At what was otherwise a celebration came some disturbing news.
While welcoming a new tenant – the Children’s Museum – United Way President Rick Allen talked about a pending deal to purchase much of the Burlington Northern-Sante Fe right of way behind the Sprague Building. The idea is to pave over the land for parking, but it could eventually be combined with an existing parking lot for a development site.
Listening was Tacoma City Councilman Ryan Mello, who knew of those tracks not as surplus property for some future building but as the terminus of what the city hopes will be the Prairie Line Trail. BNSF has agreed to trade 20 feet of the right of way for a trail that will run from the Foss Waterway through the University of Washington Tacoma campus and south.
But the right of way can’t be a trail if it is a parking lot. And it certainly can’t be a trail if there’s a building there.
Shortly thereafter Mello also learned of the history of that particular right of way when Pierce County Councilman Tim Farrell and former Tacoma historic preservation officer Michael Sullivan began spreading the word.
The rusting rails and overgrown right of way is where Abraham Lincoln’s dream of a second transcontinental railroad reached tidewater. Just days ahead of a deadline for completion, the Northern Pacific completed the link on Dec. 16, 1873, by rolling a construction train down to what is now the Moon Yard at the mouth of the Foss.
“By four o’clock the spike was firm, the speeches were over, and Tacoma was the western end of the transcontinental,” wrote historian Murray Morgan in “Puget’s Sound.”
It also is likely the last remaining terminal tracks of an American transcontinental railroad.
“The diagonal score of the Prairie Line that cuts across Tacoma’s south downtown hillside can be thought of as the stopped hand of a clock,” wrote Sullivan in a historical documentation of the line conducted for the UWT. “It precisely marks a very specific moment in the history of the northern transcontinental railroad and the development of the American far west.”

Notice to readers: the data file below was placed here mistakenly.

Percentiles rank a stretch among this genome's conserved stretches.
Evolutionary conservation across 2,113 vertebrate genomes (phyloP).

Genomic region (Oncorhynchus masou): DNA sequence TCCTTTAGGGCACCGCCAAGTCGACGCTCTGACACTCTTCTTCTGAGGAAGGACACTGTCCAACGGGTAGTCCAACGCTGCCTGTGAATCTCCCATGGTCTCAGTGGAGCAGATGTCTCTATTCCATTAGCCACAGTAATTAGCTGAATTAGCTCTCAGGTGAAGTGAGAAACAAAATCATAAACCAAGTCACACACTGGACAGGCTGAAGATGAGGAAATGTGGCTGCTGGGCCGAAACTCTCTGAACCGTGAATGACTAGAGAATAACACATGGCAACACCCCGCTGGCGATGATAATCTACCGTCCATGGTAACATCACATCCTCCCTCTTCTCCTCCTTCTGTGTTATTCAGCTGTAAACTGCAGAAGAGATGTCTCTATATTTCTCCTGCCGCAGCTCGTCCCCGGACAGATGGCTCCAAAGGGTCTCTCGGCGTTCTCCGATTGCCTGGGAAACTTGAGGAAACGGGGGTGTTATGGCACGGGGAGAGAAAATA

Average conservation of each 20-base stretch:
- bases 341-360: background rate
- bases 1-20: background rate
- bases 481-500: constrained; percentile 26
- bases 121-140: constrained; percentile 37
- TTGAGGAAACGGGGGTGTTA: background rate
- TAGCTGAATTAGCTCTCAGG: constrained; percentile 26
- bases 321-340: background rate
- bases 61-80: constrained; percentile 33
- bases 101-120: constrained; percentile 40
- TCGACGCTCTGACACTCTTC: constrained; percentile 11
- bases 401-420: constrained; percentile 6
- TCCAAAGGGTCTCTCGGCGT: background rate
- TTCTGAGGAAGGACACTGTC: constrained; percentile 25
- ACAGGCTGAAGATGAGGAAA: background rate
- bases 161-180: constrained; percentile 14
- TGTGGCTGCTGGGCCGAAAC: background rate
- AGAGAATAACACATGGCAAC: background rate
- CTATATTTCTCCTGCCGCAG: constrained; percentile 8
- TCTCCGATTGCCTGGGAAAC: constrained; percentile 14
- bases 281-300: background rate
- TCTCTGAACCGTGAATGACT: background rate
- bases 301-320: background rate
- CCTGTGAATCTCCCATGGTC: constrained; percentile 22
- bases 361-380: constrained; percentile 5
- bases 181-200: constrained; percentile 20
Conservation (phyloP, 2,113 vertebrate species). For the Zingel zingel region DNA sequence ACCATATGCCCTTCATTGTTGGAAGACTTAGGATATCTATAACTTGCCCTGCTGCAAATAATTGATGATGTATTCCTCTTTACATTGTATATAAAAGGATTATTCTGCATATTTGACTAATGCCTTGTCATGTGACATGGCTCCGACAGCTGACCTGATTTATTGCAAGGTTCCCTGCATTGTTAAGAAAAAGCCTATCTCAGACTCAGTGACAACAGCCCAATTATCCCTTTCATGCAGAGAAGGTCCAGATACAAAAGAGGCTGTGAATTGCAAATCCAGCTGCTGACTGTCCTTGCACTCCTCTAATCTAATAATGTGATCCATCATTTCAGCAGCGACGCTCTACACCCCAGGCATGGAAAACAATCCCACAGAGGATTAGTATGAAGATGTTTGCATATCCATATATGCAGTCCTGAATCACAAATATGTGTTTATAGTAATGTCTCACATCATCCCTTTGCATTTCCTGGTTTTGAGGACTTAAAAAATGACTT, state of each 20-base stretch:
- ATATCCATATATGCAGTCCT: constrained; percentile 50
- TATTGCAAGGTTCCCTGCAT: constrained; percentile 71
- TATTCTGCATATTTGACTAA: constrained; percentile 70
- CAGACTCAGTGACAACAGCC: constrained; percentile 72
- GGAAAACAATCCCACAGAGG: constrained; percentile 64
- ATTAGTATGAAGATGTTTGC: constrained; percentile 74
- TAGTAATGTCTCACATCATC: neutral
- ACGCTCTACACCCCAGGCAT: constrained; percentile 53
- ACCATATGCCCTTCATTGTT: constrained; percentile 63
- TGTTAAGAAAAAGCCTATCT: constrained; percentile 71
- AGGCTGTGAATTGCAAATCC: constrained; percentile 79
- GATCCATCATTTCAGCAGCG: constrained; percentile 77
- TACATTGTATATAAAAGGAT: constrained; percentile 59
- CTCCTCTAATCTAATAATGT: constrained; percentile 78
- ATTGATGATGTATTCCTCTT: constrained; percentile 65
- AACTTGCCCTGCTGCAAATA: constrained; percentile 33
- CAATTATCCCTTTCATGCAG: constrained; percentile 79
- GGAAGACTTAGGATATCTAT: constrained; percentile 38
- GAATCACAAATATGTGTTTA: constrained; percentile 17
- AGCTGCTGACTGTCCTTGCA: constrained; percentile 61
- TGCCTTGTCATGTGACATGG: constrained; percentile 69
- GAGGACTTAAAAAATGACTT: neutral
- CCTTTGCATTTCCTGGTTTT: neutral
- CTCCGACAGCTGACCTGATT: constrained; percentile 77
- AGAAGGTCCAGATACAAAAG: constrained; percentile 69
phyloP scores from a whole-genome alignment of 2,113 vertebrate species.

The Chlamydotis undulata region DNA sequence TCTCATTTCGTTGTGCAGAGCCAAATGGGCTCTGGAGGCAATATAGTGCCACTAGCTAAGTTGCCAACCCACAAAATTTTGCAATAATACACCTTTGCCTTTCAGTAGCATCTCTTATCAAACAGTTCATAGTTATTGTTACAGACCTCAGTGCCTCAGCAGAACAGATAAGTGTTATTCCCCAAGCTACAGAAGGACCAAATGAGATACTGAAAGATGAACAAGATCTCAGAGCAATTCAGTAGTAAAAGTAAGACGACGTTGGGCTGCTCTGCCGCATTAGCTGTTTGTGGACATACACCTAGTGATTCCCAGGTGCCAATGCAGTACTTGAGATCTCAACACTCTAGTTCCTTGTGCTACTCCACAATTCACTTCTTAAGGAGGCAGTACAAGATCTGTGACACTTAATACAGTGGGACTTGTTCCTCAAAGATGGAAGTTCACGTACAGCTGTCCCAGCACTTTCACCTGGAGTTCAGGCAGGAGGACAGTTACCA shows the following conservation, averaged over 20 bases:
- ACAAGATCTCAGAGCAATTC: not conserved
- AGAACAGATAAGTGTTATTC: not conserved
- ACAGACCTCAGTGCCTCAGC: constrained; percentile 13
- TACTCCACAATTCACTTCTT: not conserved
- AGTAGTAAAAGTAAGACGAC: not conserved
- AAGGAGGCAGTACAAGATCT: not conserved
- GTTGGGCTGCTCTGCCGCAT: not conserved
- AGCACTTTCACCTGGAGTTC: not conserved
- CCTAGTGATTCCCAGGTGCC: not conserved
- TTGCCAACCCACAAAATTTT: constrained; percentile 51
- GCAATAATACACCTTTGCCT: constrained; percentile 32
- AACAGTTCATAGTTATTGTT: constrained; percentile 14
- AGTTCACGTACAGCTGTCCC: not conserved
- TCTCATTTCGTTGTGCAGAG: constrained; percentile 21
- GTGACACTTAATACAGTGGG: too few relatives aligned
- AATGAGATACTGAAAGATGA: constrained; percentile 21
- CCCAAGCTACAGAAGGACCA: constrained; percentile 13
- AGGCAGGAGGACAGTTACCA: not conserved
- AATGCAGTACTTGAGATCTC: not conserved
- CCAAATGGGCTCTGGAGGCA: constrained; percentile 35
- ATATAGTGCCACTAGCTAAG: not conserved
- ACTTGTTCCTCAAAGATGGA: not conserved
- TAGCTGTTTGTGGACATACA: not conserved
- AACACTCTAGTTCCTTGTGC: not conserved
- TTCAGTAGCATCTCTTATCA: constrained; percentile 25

According to plans for the trail crafted by the City of Tacoma, the actual right of way would not be used on the east side of Pacific Avenue. Instead, the bike and pedestrian trail would cross over next to the Tacoma Art Museum and use the inner shoulder of Hood Street for the trail. That has been requested by the art museum to tie the trail more closely with its redesigned plaza.
(Some maps, photos and renderings are at http://bit.ly/Polibuzz.)
So rather than take its 20-feet trade down the center of the right of way where the historic tracks surely were laid, the city would take it on the far southeastern edge, closest to Hood Street. That would also allow the city and BNSF to firm up legal ownership of Hood.
Such an arrangement would then allow United Way to purchase the remaining 60 feet for $300,000 (from rental income from the Sprague Building, not donor money) and combine the land with its existing parking lot. Allen said that during better economic times he fielded calls from more than two dozen developers interested in such a property.
But it would require a one-eye-closed view of the history of the city and the railroad. It would place the end of the “Prairie Line” trail not on the “Prairie Line” but nearby. And it would allow most of the actual land to be buried, first under asphalt and perhaps in the distant future under a building.
At a recent Tacoma council committee meeting, Sullivan urged the city to abandon plans that would destroy the integrity and the actuality of the historic right of way.
“This is Tacoma’s first real estate,” Sullivan told council members. And it has been in one ownership for 138 years. “I’m alarmed the second use of that property will be a surface parking lot. I find that deeply disturbing.”
Sullivan suggested looking at the way the UWT is planning its segment. After purchasing the entire right of way, UWT will not build on any of it, instead having a trail while leaving the historic rails intact and in place.
The city section is even more significant than the UWT section because it is closer to, and within sight of, Lincoln’s objective – tidewater.
Finally, Sullivan rejected the notion of having the Prairie Line Trail on Hood Street and pretending it is historic.
“The Prairie Line is immutable. It is where it is … let’s use the historic ground.”
Allen said he didn’t understand the historic significance of the right of way until a recent visit with Farrell and Sullivan. And he said he has no interest in harming the historic nature of the right of way.
If it doesn’t make both historic and financial sense to have the trail on one edge and leave enough land for future development, then he will back away from the project, he said.
“If the only options are to asphalt it over or do nothing, then we’ll do nothing.”
Peter Callaghan: 253-597-8657 email@example.com blog.thenewstribune.com/politics